Clean Conscience? Lifers in Puzhal Serve a ‘Padded’ Term

Published: 23rd December 2014 06:02 AM  |   Last Updated: 23rd December 2014 06:02 AM   |  A+A-


CHENNAI: When they were first asked if they’d like to manufacture pads (sanitary napkins, if you please), most of the lifers at the Central Prison at Puzhal looked away, embarrassed. They wouldn’t even call them pads, but refer to them only as ‘ladies samacharam (items)’.

Cut to one year later, and the Association Block I, where the napkin making unit is housed, is almost a happy place.

As we make our way down the corridor to the large room, all of them look up at us. Visitors are rare, after all. As their eyes follow us around, their hands don’t quite stop what they’re doing - almost mechanically, they press the cotton, fold, iron and wrap, passing it along the workbench, till a finished sanitary napkin is slid into its case. At the end of the week, these are carted to the Institute of Obstetrics and Gynecology to be used by the women patients there.

“There were two things that worked for us with this project to get them over that embarrassment to make pads,” explains the Prison’s Assistant Superintendent V Rukmani Priyadarshini. “First, it was easy work and second, one of the prisoners, Pudhuraja, was a Government Health Inspector before he was convicted.

He really told them all about how these pads were going to help women like their wives, sisters and daughters to stay healthy after they had given birth. That really did it,” she says with a smile.

Pudhuraja is a thin, marginally tall man with a straightforward smile. “I’ve seen what infection can do to new mothers, especially in the small PHCs in the South. Each one of these is saving lives every day,” he says as he picks up a pad. Convicted for murdering his wife, a crime he denies vehemently, Pudhuraja has led a team of three to all the other prisons as they are the ‘master trainers’ of the pad trade, as far as jail circles go.

Initiated by the CSR wing of HCL Technologies, the project began in Puzhal and has branched out to prisons across the State with tumultuous results. “Every time somebody talks about making a difference in a prison, the only thing they talk about is Tihar,” says Srimathi Shivashankar, AVP, Diversity and Sustainability, HCL Technologies. “We wanted it to be Puzhal,” she states simply.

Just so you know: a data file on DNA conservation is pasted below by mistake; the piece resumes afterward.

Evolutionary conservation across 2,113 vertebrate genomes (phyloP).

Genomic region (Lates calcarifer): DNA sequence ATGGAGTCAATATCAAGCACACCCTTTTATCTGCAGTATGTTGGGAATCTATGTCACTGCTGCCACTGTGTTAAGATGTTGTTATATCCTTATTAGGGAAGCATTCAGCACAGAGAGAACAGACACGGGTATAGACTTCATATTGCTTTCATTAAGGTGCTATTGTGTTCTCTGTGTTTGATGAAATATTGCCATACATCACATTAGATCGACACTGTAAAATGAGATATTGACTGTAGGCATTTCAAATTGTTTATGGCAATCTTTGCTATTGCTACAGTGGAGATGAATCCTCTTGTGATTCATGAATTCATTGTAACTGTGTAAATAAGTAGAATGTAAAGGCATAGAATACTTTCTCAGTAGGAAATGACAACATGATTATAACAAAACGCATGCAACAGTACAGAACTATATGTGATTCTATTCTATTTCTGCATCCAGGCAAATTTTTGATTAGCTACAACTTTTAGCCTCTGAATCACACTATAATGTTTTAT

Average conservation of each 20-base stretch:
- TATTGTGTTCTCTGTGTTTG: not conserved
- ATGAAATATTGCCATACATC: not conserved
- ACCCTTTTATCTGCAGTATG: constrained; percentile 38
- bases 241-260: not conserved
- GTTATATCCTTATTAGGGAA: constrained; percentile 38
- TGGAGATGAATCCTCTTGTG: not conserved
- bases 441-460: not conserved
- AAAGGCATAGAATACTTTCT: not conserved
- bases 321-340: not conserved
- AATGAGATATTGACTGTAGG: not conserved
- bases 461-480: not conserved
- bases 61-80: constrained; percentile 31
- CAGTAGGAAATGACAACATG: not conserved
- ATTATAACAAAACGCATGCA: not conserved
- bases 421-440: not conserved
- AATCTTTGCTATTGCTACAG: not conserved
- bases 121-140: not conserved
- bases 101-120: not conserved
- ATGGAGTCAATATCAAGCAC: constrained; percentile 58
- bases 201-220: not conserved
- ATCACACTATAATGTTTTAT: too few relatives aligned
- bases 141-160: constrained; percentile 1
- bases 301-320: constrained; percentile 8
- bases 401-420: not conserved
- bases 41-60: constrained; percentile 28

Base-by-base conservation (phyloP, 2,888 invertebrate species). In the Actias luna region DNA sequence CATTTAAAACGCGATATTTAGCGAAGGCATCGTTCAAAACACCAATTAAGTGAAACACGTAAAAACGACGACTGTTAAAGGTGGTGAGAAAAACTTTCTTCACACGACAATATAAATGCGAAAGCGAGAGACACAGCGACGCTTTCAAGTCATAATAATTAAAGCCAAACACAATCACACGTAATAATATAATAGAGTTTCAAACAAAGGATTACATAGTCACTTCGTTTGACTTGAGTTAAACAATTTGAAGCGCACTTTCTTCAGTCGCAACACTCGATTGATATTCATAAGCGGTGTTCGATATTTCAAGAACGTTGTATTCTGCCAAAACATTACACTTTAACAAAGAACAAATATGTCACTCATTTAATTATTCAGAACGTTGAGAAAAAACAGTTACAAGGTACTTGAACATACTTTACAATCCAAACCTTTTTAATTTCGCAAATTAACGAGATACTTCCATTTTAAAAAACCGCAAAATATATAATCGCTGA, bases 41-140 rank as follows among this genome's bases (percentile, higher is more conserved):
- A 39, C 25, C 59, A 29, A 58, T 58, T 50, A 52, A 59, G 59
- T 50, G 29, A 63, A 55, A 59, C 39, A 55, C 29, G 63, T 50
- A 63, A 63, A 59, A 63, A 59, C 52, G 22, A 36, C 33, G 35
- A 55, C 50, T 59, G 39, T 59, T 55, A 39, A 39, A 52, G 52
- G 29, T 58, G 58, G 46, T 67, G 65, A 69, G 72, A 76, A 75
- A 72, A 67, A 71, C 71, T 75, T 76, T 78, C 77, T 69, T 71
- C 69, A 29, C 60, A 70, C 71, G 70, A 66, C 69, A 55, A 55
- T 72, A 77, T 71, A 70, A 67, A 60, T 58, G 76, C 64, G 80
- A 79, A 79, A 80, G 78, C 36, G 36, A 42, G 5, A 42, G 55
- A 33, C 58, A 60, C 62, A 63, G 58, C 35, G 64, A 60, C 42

After chugging along with 20 inmates making a few hundred pads a day, the interest in it skyrocketed when they realised that the returns were great. “Like most other prison jobs, the money is deposited in their account. For each pad they make, they’re paid 30 paise. So, the more they make, the better for their families,” she adds.

Today, Puzhal alone has two units, working two shifts every day, producing a whopping 9,000 pads. Initially, they supplied the equipment and the wood pulp from Gujarat, but after four months, the prisoners are making enough to buy their own materials. “Now that’s what I call sustainability,” she says happily.

But this is just the beginning. In fact, they’ve been silently experimenting during the breaks with ‘wing-crimping’ machines and they’re ready for the final frontier - making commercial sanitary napkins that normal women can use. “

The uses for these napkins are much more and we can sell in the open market under our Freedom brand,” explains Priyadarshini. Her initial idea, one that her band of napkin-makers have agreed on, is to set up kiosks in government schools where girls can pick up the pad at an extremely subsidised cost. And if that works, “Then we will go all out,” she says.

As we leave them to their quiet, but efficient work, we ask her if making napkins has had an impact on the lifers — amongst their peers. It’s not the most ‘manly’ job within those tall walls, after all. “They’re doing all right,” she says delicately, but follows it up with, “I walked out of the prison a few weeks ago and a woman suddenly ran up to me and fell at my feet. She was weeping. When she calmed down, she told me that in the 15 years that she had been married to her husband, the first time that he had ever contributed money to the family was after he began working here. They have begun to think of the women they’ve left back home, because of the work they do. That’s the difference.”

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